This part cramps the ejector mainsprings when the action is closed, so that the ejector segments, by pushing upon the ejector tumblers and standing breech, do not have to do that job. This makes the gun easier to close, which is of no small consequence when one considers that the act of closing a Beesley cramps both mainsprings AND both ejector mainsprings simultaneously. It also prevents the ejector segments from wearing against the face of the standing breech.
The failed lever,
The blank, machined from O1, the original was made from EN9 which is a British specification and equivalent to AISI 1055. The added chromium and vanadium in O1 can only increase the lifespan of this highly stressed part. From this point onward, it's all hand work.
The lever, filed up for thickness, with the spring bearing pads rough shaped and the pivot hole piloted,
Checking the fit,
Making sure that the fit of the forward projection is correct in the frame slot. You'll notice that the barrel stop plate has been removed to gain access to the slot. The stop plate also serves as the fulcrum for the cocking lever. You might notice that the barrel lifters are lying flat. This is because the lockplates and pushrods are removed.
Here is the finished lever, heat-treated and polished. The spring is integral to the lever. You might think that being an internal part, it doesn't need to be finished to such a level. You would be incorrect.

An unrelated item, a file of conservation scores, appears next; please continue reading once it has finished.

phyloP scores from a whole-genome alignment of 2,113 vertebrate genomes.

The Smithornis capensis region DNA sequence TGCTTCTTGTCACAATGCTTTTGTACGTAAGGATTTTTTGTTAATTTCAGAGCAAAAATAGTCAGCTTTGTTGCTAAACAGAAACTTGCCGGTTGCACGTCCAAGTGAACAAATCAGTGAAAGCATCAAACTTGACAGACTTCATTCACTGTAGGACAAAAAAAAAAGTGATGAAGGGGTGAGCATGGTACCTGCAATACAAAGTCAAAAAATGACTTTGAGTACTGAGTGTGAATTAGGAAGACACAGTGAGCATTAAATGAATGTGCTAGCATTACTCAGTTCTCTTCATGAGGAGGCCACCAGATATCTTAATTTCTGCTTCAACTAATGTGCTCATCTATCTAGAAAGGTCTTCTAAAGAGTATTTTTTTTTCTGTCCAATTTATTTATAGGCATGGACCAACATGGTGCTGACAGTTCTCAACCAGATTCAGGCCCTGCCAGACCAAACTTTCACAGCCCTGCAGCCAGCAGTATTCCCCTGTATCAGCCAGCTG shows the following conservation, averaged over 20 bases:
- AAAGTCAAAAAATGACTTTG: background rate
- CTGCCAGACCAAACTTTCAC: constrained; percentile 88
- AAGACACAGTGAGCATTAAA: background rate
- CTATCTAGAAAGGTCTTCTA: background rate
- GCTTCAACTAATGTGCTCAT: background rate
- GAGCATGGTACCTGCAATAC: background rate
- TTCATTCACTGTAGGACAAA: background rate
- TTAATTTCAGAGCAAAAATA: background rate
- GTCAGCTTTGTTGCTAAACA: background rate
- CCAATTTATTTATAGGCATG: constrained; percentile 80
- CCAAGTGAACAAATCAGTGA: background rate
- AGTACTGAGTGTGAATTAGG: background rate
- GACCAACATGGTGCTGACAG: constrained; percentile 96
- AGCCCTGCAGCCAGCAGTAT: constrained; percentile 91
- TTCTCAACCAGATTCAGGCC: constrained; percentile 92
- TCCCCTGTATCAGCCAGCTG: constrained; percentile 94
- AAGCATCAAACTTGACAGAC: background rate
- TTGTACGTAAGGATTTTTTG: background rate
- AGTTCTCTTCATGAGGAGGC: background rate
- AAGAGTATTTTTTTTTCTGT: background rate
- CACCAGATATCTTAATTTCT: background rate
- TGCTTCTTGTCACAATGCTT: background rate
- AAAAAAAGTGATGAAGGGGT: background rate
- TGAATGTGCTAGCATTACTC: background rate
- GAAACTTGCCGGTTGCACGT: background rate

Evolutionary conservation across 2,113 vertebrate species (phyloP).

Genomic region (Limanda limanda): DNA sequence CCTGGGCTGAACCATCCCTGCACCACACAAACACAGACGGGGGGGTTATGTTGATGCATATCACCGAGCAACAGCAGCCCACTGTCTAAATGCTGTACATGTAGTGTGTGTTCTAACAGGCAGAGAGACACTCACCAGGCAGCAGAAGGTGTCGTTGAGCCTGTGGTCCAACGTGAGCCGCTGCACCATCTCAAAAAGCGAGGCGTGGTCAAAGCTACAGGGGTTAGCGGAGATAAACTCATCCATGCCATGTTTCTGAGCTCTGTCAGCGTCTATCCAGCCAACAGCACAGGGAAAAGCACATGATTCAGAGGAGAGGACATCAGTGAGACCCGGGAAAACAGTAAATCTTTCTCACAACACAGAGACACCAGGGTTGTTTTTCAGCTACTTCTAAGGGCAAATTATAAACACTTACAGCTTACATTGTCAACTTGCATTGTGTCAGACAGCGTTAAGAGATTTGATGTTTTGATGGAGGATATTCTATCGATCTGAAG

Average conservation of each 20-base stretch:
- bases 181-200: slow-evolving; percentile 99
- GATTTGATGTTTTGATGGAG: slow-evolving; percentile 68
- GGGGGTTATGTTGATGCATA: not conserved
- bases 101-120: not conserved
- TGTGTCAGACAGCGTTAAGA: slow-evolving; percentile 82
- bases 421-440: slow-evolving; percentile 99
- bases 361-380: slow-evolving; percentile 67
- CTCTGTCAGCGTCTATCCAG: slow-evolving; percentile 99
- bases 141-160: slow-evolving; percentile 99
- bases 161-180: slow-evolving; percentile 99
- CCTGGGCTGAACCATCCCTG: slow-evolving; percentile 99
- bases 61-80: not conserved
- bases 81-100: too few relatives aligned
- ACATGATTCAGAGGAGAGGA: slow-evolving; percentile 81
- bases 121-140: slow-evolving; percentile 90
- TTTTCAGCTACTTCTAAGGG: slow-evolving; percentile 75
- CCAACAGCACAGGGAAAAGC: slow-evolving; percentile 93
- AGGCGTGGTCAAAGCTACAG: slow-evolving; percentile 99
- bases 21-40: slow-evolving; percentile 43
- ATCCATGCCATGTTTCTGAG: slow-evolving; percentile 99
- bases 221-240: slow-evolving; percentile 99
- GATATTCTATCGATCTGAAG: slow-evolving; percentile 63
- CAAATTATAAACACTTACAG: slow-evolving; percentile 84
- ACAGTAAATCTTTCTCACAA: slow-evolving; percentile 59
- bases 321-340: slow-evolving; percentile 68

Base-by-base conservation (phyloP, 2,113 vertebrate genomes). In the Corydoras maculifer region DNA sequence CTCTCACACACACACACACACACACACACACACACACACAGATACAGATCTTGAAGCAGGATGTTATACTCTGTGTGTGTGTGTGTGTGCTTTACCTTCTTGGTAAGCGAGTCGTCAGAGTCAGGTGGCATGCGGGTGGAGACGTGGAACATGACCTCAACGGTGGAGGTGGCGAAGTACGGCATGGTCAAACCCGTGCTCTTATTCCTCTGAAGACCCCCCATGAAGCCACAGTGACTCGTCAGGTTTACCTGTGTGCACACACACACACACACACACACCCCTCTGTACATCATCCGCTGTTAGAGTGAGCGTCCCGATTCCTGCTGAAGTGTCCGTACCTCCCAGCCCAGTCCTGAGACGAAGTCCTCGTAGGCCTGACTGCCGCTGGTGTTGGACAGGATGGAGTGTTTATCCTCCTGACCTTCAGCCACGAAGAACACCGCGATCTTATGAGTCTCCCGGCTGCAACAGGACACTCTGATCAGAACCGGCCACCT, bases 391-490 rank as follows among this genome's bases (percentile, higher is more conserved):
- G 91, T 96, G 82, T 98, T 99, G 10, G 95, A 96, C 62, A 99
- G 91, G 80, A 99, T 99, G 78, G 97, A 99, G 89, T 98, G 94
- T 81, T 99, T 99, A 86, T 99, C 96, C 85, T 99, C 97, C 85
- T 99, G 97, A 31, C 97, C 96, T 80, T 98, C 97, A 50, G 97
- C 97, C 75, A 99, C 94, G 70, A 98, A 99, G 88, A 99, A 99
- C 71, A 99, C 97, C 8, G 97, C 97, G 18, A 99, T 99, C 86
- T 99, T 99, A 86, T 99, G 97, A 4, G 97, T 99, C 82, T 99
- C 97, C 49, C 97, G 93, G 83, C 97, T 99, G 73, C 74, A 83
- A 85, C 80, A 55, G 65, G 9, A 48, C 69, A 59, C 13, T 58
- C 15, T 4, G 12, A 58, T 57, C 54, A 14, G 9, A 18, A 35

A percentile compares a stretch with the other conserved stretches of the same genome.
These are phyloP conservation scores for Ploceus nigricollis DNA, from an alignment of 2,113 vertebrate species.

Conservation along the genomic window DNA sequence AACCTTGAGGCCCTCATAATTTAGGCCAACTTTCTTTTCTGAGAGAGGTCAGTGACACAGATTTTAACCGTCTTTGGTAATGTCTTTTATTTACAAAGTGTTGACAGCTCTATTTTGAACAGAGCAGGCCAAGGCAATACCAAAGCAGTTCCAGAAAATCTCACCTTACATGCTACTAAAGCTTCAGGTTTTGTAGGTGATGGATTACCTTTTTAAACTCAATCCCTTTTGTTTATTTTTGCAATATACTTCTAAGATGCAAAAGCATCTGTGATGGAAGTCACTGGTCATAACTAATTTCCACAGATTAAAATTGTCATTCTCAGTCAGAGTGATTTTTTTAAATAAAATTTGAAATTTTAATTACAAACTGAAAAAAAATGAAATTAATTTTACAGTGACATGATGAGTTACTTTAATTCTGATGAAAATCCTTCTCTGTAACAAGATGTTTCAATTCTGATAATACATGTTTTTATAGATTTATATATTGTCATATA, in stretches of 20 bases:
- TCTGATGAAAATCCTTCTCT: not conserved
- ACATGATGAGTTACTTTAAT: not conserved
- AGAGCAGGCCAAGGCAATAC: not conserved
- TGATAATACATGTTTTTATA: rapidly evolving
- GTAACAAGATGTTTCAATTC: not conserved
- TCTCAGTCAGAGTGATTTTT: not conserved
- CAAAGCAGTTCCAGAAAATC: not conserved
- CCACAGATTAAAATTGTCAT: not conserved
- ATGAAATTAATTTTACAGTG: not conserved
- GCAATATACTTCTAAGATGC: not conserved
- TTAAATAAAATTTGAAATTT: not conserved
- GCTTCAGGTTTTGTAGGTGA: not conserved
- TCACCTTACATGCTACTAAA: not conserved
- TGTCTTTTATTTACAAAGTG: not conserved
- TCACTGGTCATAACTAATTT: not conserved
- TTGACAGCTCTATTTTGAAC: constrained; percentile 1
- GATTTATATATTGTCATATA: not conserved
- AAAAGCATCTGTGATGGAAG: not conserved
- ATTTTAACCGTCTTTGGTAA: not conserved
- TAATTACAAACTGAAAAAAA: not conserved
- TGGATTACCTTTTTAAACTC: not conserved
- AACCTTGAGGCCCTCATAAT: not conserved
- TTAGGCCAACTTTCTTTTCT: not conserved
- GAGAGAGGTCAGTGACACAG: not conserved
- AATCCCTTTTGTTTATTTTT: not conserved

The essence of a best-quality gun is that they should look, and be, as good on the inside as the outside.
The lever during installation,
Here was another small issue, not from a practical standpoint but rather an aesthetic one. The lockplate screw slots have moved past the horizontal when properly tightened. This has zero impact upon the gun's function but just plain makes me nuts. The gun's owner agreed, so I made new screws for each lockplate.
The screws were machined from 1020 and will be case-hardened and polished when finished. The thread is 3BA (that's British Association).
Here is something that a good many "gunsmiths" in the country of my birth simply fail to comprehend, a properly fitted screwdriver.
After the slots are correctly indexed, the heads are engraved and then the screws can be hardened and polished. I use a push graver and a 20x microscope.
The finished screws,
Here's a shot of the assembled gun. The engraving is Watson Bros' "house style" which wonderfully complements the sleek lines of the round body action. Louca's guns are all the more impressive for being completely made by hand. Watson Bros. is one of a literal handful (if not the only) of London firms still making guns the "old-fashioned" way, with no aid of CNC, EDM or castings (ugh!).